I stopped reading Honours lists sometime ago. Judges, top civil servants, MPs, sports stars, rich businessmen and the like score dongs for just doing their well-paid jobs! Ridiculous!
I didn’t know a rich extended family member got an MBE. His wife rang me in a fury: ‘What community work has he done to get an MBE?’ She had shared her thoughts with him. My guess is she probably did far more community work. The firm which he part owns gives impressive dosh to good causes. Market stupidity and woeful Government economic management has made this a very light burden.
A forbear the wife and I share set a very high standard of community work mainly done for nix. He got an MBE and an appalling morning tea (sandwhiches, a pink bun?) at Government House! I’d got much better fare at drinkies for doing a small amount of archival work there as a public servant.
All this forelock tugging class deference and respectability reminds of Labour women MPs in the 80s who, following on the heels of top unionists scoring knighthoods, fell in love with tinpot toryism too. Along with their male colleagues. At least three were later made Dames. Yes, they probably helped raise the status of women. Some women that is. Unfortunately they ‘served’ in the Rogernomics era.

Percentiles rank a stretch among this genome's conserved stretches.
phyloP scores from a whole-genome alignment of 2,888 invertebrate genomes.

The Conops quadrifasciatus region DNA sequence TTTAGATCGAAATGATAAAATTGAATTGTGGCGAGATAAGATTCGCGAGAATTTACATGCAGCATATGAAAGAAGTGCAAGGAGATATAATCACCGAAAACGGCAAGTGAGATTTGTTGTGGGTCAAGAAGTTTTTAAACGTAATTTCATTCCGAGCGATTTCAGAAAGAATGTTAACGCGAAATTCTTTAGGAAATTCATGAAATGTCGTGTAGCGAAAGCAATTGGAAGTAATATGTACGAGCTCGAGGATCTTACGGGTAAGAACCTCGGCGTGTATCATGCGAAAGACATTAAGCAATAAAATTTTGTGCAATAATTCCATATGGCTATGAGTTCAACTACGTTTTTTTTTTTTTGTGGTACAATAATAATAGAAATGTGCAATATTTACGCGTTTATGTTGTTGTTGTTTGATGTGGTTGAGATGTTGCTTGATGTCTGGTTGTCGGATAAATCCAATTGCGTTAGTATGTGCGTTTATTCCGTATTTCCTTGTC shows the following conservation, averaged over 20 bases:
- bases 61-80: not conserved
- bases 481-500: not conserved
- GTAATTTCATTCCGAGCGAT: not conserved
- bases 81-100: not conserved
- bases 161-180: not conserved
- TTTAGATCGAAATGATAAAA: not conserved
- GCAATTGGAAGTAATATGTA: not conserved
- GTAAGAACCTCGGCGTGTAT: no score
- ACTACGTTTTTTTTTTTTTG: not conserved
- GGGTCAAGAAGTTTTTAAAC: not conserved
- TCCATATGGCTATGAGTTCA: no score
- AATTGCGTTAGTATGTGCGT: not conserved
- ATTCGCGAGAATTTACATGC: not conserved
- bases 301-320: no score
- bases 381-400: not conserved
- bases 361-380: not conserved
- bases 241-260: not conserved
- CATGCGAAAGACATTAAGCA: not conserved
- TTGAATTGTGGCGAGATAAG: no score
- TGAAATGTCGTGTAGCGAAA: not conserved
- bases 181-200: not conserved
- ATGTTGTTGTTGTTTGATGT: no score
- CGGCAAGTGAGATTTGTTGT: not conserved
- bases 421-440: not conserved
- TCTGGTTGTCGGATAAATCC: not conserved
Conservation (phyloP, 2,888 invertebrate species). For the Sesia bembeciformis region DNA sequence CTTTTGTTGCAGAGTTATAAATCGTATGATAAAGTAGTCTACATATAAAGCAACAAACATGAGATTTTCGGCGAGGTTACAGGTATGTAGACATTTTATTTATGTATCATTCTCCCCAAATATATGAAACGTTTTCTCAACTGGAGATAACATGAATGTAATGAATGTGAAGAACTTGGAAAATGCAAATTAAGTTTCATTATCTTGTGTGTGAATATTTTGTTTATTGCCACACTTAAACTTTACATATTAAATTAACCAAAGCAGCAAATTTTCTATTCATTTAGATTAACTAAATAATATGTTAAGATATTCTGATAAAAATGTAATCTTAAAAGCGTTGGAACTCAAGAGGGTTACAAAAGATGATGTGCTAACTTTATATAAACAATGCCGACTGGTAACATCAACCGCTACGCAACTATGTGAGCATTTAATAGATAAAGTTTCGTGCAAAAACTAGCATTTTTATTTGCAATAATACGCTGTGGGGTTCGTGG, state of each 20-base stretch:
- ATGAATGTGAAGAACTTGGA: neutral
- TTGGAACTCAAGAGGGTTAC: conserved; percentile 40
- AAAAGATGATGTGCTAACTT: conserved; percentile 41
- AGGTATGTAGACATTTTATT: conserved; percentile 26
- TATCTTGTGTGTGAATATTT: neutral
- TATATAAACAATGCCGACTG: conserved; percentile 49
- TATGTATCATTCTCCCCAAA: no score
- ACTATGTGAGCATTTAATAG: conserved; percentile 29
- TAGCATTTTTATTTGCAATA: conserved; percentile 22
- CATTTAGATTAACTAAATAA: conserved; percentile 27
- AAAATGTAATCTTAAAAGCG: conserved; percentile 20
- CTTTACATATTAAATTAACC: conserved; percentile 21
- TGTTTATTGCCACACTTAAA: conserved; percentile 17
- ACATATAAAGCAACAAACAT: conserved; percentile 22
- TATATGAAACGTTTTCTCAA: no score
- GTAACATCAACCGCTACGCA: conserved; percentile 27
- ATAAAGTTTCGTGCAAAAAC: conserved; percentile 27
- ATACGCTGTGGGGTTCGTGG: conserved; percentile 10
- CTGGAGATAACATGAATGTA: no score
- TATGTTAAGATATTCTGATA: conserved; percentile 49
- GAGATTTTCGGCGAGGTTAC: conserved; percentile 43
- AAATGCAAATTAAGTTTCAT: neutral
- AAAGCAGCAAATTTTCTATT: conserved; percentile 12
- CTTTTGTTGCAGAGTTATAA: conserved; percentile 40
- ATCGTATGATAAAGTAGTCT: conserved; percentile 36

If they were shocked by the damage meted out to small communities, the unemployed and families we didn’t hear about it. If they were concerned about the coming sharemarket crash when they were re-elected in 1987 they didn’t bother to warn electors when they solicited their votes. Prime Minister David Lange’s mistress gets credit for stymieing the flat tax proposal. Where did the future Dames stand on the benefit cuts proposed but not implemented before Labour was booted out of office? Ruth Richardson takes the dubious credit for them.
I’m pretty sure they voted for the super duper super scheme designed to goldplate MPs’ retirement including their own. It’s been revised but remains a handsome handout from the taxpayer. National’s Marilyn Waring was in Parliament about the same time. She is not a Dame, has no children. My recall is that Labour women were scathing about what they saw as her self-publicising efforts. But she has done far more to draw attention to the role of women in the economy and the absurd practice of measuring GDP without including women’s unpaid work.
Some of the Dames, noting their own good fortune, may have done some retrospective handwringing over social changes and the huge wealth gap which their Government laid the foundation for. Is this their only legacy to the 70s women’s movement that helped shunt them into Parliament and handed Labour the now squandered women’s vote. I hope they are offer some insight in their memoirs. Or are arrangements for collecting dongs just too onerous?